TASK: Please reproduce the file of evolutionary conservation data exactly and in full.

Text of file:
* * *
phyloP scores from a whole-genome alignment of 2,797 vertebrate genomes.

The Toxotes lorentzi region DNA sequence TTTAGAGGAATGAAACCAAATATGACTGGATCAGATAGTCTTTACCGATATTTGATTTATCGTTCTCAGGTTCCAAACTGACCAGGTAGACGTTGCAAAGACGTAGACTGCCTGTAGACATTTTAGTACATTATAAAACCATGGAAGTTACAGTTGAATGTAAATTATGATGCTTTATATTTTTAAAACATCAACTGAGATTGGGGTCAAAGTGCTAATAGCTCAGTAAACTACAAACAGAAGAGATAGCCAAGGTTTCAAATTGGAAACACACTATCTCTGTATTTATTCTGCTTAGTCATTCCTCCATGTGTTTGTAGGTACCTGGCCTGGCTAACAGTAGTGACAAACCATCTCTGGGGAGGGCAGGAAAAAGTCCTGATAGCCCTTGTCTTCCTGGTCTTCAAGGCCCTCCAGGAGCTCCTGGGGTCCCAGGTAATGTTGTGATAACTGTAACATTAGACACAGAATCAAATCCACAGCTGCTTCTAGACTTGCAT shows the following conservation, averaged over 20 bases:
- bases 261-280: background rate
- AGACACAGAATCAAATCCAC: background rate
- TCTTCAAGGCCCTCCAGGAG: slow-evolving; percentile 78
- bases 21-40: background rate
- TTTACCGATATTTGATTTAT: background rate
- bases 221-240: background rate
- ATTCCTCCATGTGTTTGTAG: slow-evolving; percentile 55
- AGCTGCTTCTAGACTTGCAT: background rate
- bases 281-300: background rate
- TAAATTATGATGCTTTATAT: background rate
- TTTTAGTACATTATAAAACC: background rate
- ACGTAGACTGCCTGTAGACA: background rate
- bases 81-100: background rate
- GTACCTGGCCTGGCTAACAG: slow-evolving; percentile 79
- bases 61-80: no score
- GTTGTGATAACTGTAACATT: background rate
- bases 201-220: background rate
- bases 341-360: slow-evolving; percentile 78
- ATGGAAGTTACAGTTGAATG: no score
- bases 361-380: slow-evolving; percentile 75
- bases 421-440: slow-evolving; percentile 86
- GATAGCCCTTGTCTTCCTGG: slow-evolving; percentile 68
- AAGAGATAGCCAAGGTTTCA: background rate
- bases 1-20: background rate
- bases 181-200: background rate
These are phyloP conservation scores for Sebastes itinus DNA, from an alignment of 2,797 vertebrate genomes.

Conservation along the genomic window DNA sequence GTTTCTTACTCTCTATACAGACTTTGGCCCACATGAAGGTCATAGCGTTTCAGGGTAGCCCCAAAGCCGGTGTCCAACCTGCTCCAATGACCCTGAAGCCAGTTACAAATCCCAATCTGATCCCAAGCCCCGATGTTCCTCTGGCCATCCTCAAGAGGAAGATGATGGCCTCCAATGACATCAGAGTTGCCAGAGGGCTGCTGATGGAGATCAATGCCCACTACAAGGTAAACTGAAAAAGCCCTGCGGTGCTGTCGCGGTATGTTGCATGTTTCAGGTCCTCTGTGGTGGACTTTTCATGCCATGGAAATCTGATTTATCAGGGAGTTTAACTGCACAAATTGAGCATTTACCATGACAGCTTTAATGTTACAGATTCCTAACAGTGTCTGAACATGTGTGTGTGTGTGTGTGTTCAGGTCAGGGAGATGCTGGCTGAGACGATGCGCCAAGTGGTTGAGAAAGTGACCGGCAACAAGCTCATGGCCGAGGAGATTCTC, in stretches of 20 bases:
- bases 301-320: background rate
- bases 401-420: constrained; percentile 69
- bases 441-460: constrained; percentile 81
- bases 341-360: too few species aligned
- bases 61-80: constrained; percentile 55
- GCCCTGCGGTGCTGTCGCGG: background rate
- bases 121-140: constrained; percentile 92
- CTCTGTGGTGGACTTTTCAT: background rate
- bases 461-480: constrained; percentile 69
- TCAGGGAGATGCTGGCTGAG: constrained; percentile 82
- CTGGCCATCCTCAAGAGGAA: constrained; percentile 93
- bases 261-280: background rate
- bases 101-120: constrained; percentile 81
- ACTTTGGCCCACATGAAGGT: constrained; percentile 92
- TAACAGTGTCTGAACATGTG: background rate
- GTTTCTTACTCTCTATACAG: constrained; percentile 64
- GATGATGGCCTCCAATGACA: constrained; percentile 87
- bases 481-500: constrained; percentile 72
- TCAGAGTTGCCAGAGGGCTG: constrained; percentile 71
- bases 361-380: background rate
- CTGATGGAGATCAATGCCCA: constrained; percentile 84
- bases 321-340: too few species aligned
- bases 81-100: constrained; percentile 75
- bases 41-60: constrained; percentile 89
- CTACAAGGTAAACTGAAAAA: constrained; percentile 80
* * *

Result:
phyloP scores from a whole-genome alignment of 2,797 vertebrate genomes.

The Toxotes lorentzi region DNA sequence TTTAGAGGAATGAAACCAAATATGACTGGATCAGATAGTCTTTACCGATATTTGATTTATCGTTCTCAGGTTCCAAACTGACCAGGTAGACGTTGCAAAGACGTAGACTGCCTGTAGACATTTTAGTACATTATAAAACCATGGAAGTTACAGTTGAATGTAAATTATGATGCTTTATATTTTTAAAACATCAACTGAGATTGGGGTCAAAGTGCTAATAGCTCAGTAAACTACAAACAGAAGAGATAGCCAAGGTTTCAAATTGGAAACACACTATCTCTGTATTTATTCTGCTTAGTCATTCCTCCATGTGTTTGTAGGTACCTGGCCTGGCTAACAGTAGTGACAAACCATCTCTGGGGAGGGCAGGAAAAAGTCCTGATAGCCCTTGTCTTCCTGGTCTTCAAGGCCCTCCAGGAGCTCCTGGGGTCCCAGGTAATGTTGTGATAACTGTAACATTAGACACAGAATCAAATCCACAGCTGCTTCTAGACTTGCAT shows the following conservation, averaged over 20 bases:
- bases 261-280: background rate
- AGACACAGAATCAAATCCAC: background rate
- TCTTCAAGGCCCTCCAGGAG: slow-evolving; percentile 78
- bases 21-40: background rate
- TTTACCGATATTTGATTTAT: background rate
- bases 221-240: background rate
- ATTCCTCCATGTGTTTGTAG: slow-evolving; percentile 55
- AGCTGCTTCTAGACTTGCAT: background rate
- bases 281-300: background rate
- TAAATTATGATGCTTTATAT: background rate
- TTTTAGTACATTATAAAACC: background rate
- ACGTAGACTGCCTGTAGACA: background rate
- bases 81-100: background rate
- GTACCTGGCCTGGCTAACAG: slow-evolving; percentile 79
- bases 61-80: no score
- GTTGTGATAACTGTAACATT: background rate
- bases 201-220: background rate
- bases 341-360: slow-evolving; percentile 78
- ATGGAAGTTACAGTTGAATG: no score
- bases 361-380: slow-evolving; percentile 75
- bases 421-440: slow-evolving; percentile 86
- GATAGCCCTTGTCTTCCTGG: slow-evolving; percentile 68
- AAGAGATAGCCAAGGTTTCA: background rate
- bases 1-20: background rate
- bases 181-200: background rate
These are phyloP conservation scores for Sebastes itinus DNA, from an alignment of 2,797 vertebrate genomes.

Conservation along the genomic window DNA sequence GTTTCTTACTCTCTATACAGACTTTGGCCCACATGAAGGTCATAGCGTTTCAGGGTAGCCCCAAAGCCGGTGTCCAACCTGCTCCAATGACCCTGAAGCCAGTTACAAATCCCAATCTGATCCCAAGCCCCGATGTTCCTCTGGCCATCCTCAAGAGGAAGATGATGGCCTCCAATGACATCAGAGTTGCCAGAGGGCTGCTGATGGAGATCAATGCCCACTACAAGGTAAACTGAAAAAGCCCTGCGGTGCTGTCGCGGTATGTTGCATGTTTCAGGTCCTCTGTGGTGGACTTTTCATGCCATGGAAATCTGATTTATCAGGGAGTTTAACTGCACAAATTGAGCATTTACCATGACAGCTTTAATGTTACAGATTCCTAACAGTGTCTGAACATGTGTGTGTGTGTGTGTGTTCAGGTCAGGGAGATGCTGGCTGAGACGATGCGCCAAGTGGTTGAGAAAGTGACCGGCAACAAGCTCATGGCCGAGGAGATTCTC, in stretches of 20 bases:
- bases 301-320: background rate
- bases 401-420: constrained; percentile 69
- bases 441-460: constrained; percentile 81
- bases 341-360: too few species aligned
- bases 61-80: constrained; percentile 55
- GCCCTGCGGTGCTGTCGCGG: background rate
- bases 121-140: constrained; percentile 92
- CTCTGTGGTGGACTTTTCAT: background rate
- bases 461-480: constrained; percentile 69
- TCAGGGAGATGCTGGCTGAG: constrained; percentile 82
- CTGGCCATCCTCAAGAGGAA: constrained; percentile 93
- bases 261-280: background rate
- bases 101-120: constrained; percentile 81
- ACTTTGGCCCACATGAAGGT: constrained; percentile 92
- TAACAGTGTCTGAACATGTG: background rate
- GTTTCTTACTCTCTATACAG: constrained; percentile 64
- GATGATGGCCTCCAATGACA: constrained; percentile 87
- bases 481-500: constrained; percentile 72
- TCAGAGTTGCCAGAGGGCTG: constrained; percentile 71
- bases 361-380: background rate
- CTGATGGAGATCAATGCCCA: constrained; percentile 84
- bases 321-340: too few species aligned
- bases 81-100: constrained; percentile 75
- bases 41-60: constrained; percentile 89
- CTACAAGGTAAACTGAAAAA: constrained; percentile 80